Price: Two things: Making awesome omelets; when kids come to my house, they are very excited to see them and are able to learn about raising chickens.

 

AJT: What advice would you give to those who are thinking about keeping chickens? What would you advise against?

Mallard: I would say don’t buy chickens until you have a coop. I don’t recommend it: We did that, and they lived in the bathroom until we got the coop up! Also, research breeds based on where you live and what is important to you. Example: Do you want eggs a certain color, a certain size? Do you want them for meat also? There are so many kinds to choose from, and some are quite expensive. Our best layer was adopted from an abandoned lot of Easter chicks left at the post office. I wouldn’t trade her for anything. She only cost me $3. As far as what I would advise against: It is overthinking the process. I raise chickens like I raise children — by benign neglect. We let our chickens just run around and be chickens. We feed them good food, make sure they have everything they need and don’t worry too much about the rest. It seems to somehow take care of itself. So do a little research, take the advice that makes sense to you and enjoy them. They really are a lot of fun.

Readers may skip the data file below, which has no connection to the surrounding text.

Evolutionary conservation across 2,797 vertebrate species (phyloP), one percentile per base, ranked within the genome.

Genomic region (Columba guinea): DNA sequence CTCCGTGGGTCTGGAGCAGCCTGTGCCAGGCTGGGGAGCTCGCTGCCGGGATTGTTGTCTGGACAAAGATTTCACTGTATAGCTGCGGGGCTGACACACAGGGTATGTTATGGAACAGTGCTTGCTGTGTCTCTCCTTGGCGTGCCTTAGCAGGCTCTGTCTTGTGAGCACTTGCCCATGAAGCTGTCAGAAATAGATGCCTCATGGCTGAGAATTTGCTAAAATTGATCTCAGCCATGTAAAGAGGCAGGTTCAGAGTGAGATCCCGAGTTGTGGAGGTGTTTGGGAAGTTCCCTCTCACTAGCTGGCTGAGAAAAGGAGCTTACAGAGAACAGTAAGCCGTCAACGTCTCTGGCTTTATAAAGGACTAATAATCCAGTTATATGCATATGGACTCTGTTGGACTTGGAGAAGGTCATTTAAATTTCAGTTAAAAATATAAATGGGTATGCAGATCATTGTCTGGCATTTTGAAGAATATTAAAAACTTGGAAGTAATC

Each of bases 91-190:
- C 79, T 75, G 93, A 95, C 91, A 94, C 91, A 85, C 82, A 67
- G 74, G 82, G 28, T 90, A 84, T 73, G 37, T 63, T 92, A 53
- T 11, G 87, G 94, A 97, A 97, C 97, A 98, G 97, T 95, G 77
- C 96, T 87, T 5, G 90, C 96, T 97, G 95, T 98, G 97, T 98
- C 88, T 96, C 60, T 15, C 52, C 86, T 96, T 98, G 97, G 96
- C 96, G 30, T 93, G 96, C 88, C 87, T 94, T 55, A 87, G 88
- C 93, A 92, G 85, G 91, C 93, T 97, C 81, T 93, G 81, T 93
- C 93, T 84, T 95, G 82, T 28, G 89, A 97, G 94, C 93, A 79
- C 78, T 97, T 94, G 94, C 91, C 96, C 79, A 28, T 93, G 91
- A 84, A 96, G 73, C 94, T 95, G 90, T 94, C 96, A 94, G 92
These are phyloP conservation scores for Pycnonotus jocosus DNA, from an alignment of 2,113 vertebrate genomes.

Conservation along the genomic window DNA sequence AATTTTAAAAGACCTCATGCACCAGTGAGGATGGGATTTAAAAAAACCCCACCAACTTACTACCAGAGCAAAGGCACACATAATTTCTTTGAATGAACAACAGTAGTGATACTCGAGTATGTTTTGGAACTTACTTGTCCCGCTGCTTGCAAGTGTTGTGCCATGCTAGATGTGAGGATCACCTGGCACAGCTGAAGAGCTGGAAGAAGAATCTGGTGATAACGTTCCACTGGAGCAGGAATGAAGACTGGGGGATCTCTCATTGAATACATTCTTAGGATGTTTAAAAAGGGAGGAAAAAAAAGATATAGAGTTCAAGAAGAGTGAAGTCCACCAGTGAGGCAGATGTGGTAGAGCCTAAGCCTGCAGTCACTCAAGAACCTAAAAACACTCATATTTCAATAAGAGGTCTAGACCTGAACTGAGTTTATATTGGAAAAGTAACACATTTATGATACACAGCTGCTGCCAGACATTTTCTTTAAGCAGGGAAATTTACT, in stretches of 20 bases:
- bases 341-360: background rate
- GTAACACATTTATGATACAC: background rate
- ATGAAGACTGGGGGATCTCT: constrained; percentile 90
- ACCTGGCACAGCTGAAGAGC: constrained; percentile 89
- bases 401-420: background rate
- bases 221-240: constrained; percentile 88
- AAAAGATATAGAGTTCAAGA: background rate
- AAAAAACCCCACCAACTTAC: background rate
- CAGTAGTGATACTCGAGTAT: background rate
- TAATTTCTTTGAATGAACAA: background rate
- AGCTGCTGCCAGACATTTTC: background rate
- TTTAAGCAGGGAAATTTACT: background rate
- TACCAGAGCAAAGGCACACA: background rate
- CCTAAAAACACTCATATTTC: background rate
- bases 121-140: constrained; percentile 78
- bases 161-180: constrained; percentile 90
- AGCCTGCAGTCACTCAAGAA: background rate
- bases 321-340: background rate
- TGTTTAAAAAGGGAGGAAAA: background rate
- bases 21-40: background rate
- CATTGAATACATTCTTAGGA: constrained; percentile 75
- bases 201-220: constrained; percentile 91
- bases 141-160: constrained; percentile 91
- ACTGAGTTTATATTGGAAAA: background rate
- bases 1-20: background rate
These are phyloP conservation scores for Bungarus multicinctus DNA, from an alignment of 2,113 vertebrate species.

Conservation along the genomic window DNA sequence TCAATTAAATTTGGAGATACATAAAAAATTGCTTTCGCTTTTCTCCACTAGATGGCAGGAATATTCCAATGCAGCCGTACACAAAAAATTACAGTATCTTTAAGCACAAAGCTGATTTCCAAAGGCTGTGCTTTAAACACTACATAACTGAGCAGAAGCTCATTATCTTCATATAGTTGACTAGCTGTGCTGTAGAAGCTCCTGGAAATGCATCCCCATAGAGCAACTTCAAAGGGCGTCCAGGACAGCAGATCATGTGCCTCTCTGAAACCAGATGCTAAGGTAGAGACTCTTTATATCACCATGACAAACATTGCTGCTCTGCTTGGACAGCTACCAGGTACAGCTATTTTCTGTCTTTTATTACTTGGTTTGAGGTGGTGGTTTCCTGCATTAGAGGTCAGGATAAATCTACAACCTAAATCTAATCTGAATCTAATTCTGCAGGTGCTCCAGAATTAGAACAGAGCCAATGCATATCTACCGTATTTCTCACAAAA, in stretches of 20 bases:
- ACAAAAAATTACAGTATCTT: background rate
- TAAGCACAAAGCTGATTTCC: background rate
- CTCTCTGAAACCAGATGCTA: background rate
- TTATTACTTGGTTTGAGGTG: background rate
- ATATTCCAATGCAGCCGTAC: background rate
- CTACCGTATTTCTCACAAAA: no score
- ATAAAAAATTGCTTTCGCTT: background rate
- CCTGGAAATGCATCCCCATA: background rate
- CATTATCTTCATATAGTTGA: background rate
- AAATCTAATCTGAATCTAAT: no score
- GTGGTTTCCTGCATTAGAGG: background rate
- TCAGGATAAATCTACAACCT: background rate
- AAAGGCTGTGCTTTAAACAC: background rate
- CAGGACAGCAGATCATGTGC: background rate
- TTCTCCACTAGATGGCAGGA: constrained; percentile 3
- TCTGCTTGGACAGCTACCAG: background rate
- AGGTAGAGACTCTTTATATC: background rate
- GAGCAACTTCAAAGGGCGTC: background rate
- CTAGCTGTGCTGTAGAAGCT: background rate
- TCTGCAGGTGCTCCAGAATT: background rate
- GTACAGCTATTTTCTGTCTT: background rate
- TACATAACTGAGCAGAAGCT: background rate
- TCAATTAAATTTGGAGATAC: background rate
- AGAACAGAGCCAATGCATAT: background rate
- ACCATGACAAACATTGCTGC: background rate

Price: Get the automatic door for the coop. Make sure they have a nice space for bugs and grass. It’s easier than you think. I am also happy to help. Just be aware that this is an animal that needs your support in many ways, and be confident you can provide for them.

 

AJT: Do you consider them pets or no?

Price: Wanaka is the only one that is a pet for me. The other ones are not: They provide food for me, and one day I will likely eat them. But I’ve had her the longest. She’ll be 4 this October. She is always excited to see me and wants me to pet her and is very interactive with me.

Mallard: We do consider them pets. In a slightly different way than we do our cats, but they’re more than just farm animals to us.